revolutionary wars

“The Battalion of Death (Battalion Malatesta) was an Italian anarchist unit during the Spanish Civil War. The battalion was formed by a few hundred Italian anarchist exiles in France.  It was organized and funded by Diego Abad de Santillan and commanded by the Italian Camillo Berneri.

Late March 1937, the battalion made ​​its debut parading through the Paseo de Gracia and the Plaza Catalunya in Barcelona wearing their smart uniforms and brandishing the slogan “without God nor master”. It made quite an impression on the audience.

They wore black turtleneck jerseys, olive-green uniforms with ammunition belts and a black beret with a skull and a dagger badge. The battalion consisted of both men and women.” 

washingtonpost.com
This woman’s name appears on the Declaration of Independence. So why don’t we know her story?
Mary K. Goddard printed one of the most famous copies of our founding document. To do it, she had to face down the Twitter trolls of 1776.
By https://www.facebook.com/petula.dvorak

The Declaration of Independence printed with the names of the signers. Mary Katharine Goddard’s name is at the bottom. 

“Look closely at one of those printed copies of the Declaration of Independence.

See it? The woman’s name at the bottom?

It’s right there. Mary Katharine Goddard.

If you’ve never noticed it or heard of her, you aren’t alone. She’s a Founding Mother, of sorts, yet few folks know about her. And some of America’s earliest bureaucrats did their best to shut her down. Same old, same old.

Goddard was fearless her entire career as one of America’s first female publishers, printing scoops from Revolutionary War battles from Concord to Bunker Hill and continuing to publish after her offices were twice raided and her life was repeatedly threatened by haters.

Yup, she faced down the Twitter trolls of 1776.”

Read the full piece here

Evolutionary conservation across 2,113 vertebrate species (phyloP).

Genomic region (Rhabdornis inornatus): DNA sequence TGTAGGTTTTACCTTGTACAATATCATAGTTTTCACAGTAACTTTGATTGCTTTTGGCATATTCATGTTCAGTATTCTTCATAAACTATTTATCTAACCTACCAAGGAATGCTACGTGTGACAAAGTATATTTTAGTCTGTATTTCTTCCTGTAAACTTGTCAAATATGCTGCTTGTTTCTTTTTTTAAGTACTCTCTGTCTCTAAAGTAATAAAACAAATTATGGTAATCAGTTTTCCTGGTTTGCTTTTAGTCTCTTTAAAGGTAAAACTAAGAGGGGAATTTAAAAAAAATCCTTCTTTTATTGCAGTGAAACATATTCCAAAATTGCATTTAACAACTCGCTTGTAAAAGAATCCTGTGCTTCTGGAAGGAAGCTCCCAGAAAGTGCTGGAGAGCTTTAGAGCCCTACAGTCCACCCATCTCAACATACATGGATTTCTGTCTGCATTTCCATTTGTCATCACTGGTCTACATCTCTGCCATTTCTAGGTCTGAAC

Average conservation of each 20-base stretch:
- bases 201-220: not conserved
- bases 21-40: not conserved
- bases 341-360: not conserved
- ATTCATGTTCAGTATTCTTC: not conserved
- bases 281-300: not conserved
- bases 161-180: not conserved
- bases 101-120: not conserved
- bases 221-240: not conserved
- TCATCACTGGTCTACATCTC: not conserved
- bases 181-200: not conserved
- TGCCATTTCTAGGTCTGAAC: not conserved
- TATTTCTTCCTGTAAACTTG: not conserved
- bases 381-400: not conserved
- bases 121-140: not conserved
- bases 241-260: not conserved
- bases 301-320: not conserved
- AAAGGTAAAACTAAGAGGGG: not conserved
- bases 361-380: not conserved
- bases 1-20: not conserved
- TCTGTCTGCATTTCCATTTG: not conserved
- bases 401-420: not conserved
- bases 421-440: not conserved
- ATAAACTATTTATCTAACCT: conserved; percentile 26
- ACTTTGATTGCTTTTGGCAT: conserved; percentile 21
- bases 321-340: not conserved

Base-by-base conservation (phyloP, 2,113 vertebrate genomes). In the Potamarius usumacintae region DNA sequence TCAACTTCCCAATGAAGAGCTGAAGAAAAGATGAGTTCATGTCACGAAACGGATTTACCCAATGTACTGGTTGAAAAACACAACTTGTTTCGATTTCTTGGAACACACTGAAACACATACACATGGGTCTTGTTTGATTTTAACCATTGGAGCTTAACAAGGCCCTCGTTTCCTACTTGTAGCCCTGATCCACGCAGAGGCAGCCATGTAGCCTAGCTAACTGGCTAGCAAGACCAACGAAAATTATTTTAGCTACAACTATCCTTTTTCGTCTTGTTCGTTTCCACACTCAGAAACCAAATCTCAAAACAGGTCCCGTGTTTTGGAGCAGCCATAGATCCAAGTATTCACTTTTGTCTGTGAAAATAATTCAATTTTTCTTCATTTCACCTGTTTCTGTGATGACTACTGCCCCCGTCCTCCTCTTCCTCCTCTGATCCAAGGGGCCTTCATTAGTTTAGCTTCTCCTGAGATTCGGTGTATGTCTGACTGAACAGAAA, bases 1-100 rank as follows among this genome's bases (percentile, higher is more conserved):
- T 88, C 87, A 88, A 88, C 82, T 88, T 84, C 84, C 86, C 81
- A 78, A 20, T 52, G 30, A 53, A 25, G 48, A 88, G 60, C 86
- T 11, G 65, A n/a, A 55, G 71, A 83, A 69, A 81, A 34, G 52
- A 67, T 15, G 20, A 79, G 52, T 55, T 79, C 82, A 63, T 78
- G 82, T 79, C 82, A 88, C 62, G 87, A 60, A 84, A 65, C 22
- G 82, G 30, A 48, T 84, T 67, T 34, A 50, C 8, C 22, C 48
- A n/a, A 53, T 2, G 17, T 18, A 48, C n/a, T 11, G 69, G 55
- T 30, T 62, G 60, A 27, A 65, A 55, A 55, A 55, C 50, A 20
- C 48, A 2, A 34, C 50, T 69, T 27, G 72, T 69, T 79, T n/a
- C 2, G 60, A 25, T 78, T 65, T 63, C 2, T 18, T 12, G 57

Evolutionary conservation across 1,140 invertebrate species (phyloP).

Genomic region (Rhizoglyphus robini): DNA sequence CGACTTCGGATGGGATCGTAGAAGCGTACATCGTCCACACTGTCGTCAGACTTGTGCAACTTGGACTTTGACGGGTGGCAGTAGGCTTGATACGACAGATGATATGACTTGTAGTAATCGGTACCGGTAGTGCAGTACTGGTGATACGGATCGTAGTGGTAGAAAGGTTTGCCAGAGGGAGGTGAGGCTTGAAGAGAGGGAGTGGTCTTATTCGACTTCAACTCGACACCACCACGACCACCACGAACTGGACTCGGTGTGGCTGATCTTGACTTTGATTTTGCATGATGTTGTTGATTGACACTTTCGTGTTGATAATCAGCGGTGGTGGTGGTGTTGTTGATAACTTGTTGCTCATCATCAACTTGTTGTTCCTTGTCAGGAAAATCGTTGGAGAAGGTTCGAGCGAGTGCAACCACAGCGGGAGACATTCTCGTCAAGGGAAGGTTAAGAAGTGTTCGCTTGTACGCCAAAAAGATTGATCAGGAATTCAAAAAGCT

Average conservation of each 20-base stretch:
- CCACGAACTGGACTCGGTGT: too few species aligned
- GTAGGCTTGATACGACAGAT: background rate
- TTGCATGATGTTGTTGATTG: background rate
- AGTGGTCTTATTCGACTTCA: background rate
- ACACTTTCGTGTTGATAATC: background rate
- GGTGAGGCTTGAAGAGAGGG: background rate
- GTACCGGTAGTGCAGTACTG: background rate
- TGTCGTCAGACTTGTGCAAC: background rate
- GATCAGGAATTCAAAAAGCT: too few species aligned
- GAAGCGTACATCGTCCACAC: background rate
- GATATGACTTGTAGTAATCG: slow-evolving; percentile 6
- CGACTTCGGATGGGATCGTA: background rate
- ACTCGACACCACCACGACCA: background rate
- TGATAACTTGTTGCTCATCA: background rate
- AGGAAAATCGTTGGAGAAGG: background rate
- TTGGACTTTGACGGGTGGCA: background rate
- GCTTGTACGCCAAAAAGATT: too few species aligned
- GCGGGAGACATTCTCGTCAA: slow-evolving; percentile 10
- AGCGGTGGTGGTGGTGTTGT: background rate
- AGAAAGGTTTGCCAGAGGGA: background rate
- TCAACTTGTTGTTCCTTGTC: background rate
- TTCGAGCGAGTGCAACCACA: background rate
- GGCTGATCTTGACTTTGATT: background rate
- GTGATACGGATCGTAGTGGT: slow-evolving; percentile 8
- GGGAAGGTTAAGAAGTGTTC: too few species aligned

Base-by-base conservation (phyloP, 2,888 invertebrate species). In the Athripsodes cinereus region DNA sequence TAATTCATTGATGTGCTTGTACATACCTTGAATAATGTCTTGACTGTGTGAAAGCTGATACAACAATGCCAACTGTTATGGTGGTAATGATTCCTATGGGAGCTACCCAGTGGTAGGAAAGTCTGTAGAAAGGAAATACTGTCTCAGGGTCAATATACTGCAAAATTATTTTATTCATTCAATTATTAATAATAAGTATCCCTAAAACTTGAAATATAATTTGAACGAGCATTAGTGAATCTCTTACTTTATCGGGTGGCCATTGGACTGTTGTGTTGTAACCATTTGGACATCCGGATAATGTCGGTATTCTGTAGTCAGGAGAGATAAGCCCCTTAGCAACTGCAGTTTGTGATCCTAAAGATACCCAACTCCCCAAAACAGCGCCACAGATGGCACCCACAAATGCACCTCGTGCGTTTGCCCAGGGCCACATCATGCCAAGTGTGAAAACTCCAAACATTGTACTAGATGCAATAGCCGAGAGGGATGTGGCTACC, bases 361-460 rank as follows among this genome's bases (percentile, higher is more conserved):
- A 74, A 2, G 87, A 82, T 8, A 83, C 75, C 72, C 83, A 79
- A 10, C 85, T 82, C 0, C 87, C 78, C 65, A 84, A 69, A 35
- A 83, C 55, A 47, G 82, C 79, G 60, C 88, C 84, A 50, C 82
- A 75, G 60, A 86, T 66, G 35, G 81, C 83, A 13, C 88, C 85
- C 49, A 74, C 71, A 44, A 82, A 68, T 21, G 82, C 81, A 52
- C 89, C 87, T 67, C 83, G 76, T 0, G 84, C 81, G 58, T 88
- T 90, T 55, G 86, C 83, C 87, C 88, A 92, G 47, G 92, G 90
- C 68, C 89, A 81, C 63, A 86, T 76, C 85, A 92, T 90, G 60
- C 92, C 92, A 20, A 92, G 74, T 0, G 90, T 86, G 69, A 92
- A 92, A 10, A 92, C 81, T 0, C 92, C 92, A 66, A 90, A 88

here’s to Sybil Ludington, a 16 year old girl who rode 40 miles alone, more than twice the distance of Paul Revere, 9pm until dawn on horseback while using a stick to knock on doors so she could wake up 400 men to fight at the Battle of Ridgefield. Her amazing accomplishment and help to the Revolutionary War will not be forgotten just because the education system likes to forget that women were an amazing force throughout history.

Hancock: Richard Henry Lee, will you serve on the declaration committee?

Lee: Sorry Johnny👎🙅gotta respectfulLEE decline😜😂👌About to go home to refresh the missus👀😉😏💍💦Virginia born Virginia bound💪🌞🌾 certified FFV💯✊ HERE👀A👀LEE👀THERE👀A👀LEE👀 Too hot here in Philly for me🔥😓😫

Adams: Someone stop him

Franklin: No keep going 👏👀💯

This is one of the most interesting conditions I’ve ever seen in a will…

“To my oldest Son who shall survive me I give my broad Sword & Fusee [musket], the Companions of my revolutionary Toils, which I bequeathe as a precious Deposit, never to be used against a fellow Being except in self defense or to defend the liberties of the Country when invaded by foreign or domestic foes.”

(source: The will of Benjamin Tallmadge, dated August 24, 1831.)

george vs george

i am deeply upset that the American Revolutionary War is not known as “George vs. George: the Battle of the Georges in the Final Showdown”